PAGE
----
Georgia State University, Department of Communication
The Graduate Program in Communication at Georgia State University offers students a multi-disciplinary curriculum leading to the Ph.D. degree. The program is designed to prepare students for research and teaching in one of two primary areas of emphasis: public communication and moving image studies. Required core courses are designed to provide students with in depth training in communication pedagogy and the professional expectations of the discipline, as well as mentored experiences in both teaching and research.
- Media & Society
- Moving Image Studies
- Rhetoric & Politics
NRC Assessment of Research-Doctorate Programs
- #53 of 83 programs in Research Output
- #17 of 83 programs in Diversity
- Top Ten Research Program in 22 of 99 Research Areas
QS World University Rankings--Communication & Media Studies
- #151-200 of 200 World Universities
- Acceptable scores on the verbal and quantitative sections of the GRE exam. Currently the median combined verbal plus quantitative score for our doctoral students is around 1200. The minimum score for consideration for admission (combined verbal and quantitative) is 1000, with a verbal score of 500 or higher.
- A high standard of overall undergraduate and M.A.-level achievement.
- Three letters of recommendation from individuals who can evaluate the applicant's potential for doctoral work.
- Official transcripts from all colleges/ universities the applicant has attended.
- Personal statement of educational, research, and career goals.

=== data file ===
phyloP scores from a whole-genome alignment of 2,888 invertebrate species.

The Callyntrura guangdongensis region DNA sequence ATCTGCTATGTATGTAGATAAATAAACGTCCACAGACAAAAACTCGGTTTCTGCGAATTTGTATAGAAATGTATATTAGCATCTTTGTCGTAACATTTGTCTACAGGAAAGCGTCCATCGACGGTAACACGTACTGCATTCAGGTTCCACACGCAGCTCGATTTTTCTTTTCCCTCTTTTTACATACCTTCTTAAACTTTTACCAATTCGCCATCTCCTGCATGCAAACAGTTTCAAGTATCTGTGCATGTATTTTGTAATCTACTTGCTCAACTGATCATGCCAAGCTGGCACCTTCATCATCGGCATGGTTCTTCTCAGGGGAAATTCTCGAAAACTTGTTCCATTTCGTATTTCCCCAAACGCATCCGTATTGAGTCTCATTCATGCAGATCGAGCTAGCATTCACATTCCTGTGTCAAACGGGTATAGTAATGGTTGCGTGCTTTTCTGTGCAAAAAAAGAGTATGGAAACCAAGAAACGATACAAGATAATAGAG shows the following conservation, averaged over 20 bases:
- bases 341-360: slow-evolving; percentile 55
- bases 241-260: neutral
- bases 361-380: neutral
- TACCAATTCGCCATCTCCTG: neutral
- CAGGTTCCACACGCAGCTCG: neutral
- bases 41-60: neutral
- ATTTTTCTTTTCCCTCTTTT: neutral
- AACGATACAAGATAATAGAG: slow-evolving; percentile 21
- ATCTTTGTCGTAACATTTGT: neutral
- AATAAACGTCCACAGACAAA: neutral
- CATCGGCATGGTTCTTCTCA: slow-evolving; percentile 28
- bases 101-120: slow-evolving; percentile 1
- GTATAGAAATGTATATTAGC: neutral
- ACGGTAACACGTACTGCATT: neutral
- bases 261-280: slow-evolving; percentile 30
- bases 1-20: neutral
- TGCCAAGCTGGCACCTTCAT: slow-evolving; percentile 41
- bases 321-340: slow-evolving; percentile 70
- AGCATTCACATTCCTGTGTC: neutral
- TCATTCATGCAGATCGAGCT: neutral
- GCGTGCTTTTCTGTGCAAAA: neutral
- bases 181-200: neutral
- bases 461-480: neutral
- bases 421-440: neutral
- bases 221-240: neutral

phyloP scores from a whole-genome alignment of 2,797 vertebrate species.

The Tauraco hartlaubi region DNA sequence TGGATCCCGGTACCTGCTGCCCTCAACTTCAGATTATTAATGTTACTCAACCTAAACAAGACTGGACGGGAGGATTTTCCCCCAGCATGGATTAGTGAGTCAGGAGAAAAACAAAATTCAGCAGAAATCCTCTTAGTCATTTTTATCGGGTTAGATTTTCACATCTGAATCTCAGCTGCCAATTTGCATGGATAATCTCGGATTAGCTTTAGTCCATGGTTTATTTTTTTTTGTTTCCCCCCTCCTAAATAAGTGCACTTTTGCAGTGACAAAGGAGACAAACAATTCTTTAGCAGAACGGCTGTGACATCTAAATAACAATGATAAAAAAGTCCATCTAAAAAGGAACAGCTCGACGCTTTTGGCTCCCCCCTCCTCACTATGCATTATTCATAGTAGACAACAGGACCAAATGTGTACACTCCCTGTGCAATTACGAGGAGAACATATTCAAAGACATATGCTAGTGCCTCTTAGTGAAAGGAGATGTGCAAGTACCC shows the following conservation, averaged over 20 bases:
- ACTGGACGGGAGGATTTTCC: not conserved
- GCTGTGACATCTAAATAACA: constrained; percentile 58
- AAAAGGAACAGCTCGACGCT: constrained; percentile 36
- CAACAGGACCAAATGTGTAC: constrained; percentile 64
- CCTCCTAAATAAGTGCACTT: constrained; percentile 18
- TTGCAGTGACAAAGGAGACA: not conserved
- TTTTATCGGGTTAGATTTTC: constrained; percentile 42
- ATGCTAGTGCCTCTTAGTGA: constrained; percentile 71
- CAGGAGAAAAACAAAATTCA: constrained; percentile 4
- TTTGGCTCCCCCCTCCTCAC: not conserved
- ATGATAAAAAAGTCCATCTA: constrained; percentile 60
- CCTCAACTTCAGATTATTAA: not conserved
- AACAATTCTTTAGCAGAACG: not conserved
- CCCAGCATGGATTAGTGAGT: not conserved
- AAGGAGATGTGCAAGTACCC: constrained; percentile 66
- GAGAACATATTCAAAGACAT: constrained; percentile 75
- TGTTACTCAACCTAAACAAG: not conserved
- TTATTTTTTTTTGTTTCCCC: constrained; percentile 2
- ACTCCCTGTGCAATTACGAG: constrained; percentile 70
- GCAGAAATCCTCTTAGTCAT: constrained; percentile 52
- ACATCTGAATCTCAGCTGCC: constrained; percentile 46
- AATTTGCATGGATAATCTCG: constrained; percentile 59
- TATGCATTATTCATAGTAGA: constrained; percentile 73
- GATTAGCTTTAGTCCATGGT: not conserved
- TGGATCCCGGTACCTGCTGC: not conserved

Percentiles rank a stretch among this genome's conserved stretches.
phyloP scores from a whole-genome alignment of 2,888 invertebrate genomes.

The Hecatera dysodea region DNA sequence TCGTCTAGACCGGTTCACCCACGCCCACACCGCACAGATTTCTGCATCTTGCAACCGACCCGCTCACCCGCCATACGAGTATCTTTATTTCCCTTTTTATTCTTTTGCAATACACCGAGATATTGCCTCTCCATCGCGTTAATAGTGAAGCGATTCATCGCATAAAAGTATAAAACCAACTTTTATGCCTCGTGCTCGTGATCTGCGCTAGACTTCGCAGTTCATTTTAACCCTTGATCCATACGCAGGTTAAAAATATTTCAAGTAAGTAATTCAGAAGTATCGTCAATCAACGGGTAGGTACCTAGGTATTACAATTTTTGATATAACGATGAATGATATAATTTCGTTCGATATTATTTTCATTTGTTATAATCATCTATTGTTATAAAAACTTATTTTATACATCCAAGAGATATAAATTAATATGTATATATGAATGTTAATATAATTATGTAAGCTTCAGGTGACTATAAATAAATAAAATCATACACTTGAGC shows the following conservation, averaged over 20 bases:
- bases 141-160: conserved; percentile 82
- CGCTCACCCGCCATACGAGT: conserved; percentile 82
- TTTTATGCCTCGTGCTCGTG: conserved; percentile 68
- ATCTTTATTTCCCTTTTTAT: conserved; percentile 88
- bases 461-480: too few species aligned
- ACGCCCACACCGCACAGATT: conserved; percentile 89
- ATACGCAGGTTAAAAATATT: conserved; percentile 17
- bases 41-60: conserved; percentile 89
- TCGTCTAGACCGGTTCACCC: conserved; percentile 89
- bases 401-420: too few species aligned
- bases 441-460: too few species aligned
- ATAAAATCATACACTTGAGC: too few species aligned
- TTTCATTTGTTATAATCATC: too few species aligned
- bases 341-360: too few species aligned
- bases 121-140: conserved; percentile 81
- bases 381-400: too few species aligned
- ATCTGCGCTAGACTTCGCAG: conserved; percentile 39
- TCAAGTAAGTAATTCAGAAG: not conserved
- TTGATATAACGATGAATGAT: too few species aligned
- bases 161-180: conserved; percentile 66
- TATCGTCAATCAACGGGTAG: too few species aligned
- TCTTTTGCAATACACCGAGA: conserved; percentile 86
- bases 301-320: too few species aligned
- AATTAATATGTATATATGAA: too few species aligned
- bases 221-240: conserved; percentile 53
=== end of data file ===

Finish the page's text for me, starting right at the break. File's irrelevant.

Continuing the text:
- A writing sample. Generally this is a researched, critical essay of standard article length (about 20 pages double-spaced).
- Assistant Professor Amelia Arsenault, Ph.D., University of Southern California
- Associate Professor Jaye Atkinson, Ph.D., University of Kansas
- Assistant Professor Nathan Atkinson, Ph.D., Carnegie Mellon University
- Assistant Professor Jennifer Barker, Ph.D. UCLA
- Professor Mia Bloom, Ph.D., Columbia University
- Associate Professor Ly Bolia, M.F.A., New York University
- Professor Jack Boozer, Ph.D., Emory University
- Professor Michael Lane Bruner, Ph.D., University of Washington
- Associate Professor David Cheshier, Ph.D., University of Iowa
- Professor James Darsey, Ph.D., University of Wisconsin
- Assistant Professor Patricia Davis, Ph.D., University of California, San Diego
- Assistant Professor Carrie Packwood Freeman, Ph.D., University of Oregon
- Associate Professor Ted Friedman, Ph.D., Duke University
- Associate Professor Yuki Fujioka, Ph.D., Washington State University
- Professor Cynthia Hoffner, Ph.D., University of Wisconsin
- Associate Professor Tony Lemieux, Ph.D., University of Connecticut
- Professor Phillip Lewis, Ph.D., Queensland University of Technology
- Professor Greg Lisby, Ph.D., University of Tennessee
- Associate Professor Marian Meyers, Ph.D., University of Iowa
- Assistant Professor Shawn Powers, Ph.D., University of Southern California
- Assistant Professor Alessandra Raengo, Ph.D., New York University
- Associate Professor Angelo Restivo, Ph.D., University of Southern California
- Assistant Professor Daniel Robin, M.F.A., San Francisco State University
- Professor Mary Ann Romski, Ph.D., University of Kansas
- Assistant Professor Sharon Shahaf, Ph.D., University of Texas
- Professor Sheldon Schiffer, M.F.A., UCLA
- Professor Greg Smith, Ph.D., University of Wisconsin
- Professor Mary Stuckey, Ph.D., University of Notre Dame
- Professor Leonard Teel, Ph.D., Georgia State University
- Assistant Professor Ethan Tussey, Ph.D., University of California, Santa Barbara
- Associate Professor Niklas Vollmer, M.F.A., University of California, San Diego
- Associate Professor Holley Wilkin, Ph.D., University of Southern California
- Assistant Professor Ann Williams, Ph.D., University of Michigan
- Professor Carol Winkler, Ph.D., University of Maryland
NCA Awards Received by Faculty and Students, 2000-present
- Haiman Award for Distinguished Scholarship in Freedom of Expression, 2015
- Heston Award for Outstanding Scholarship in Interpretation & Performance Studies, 2006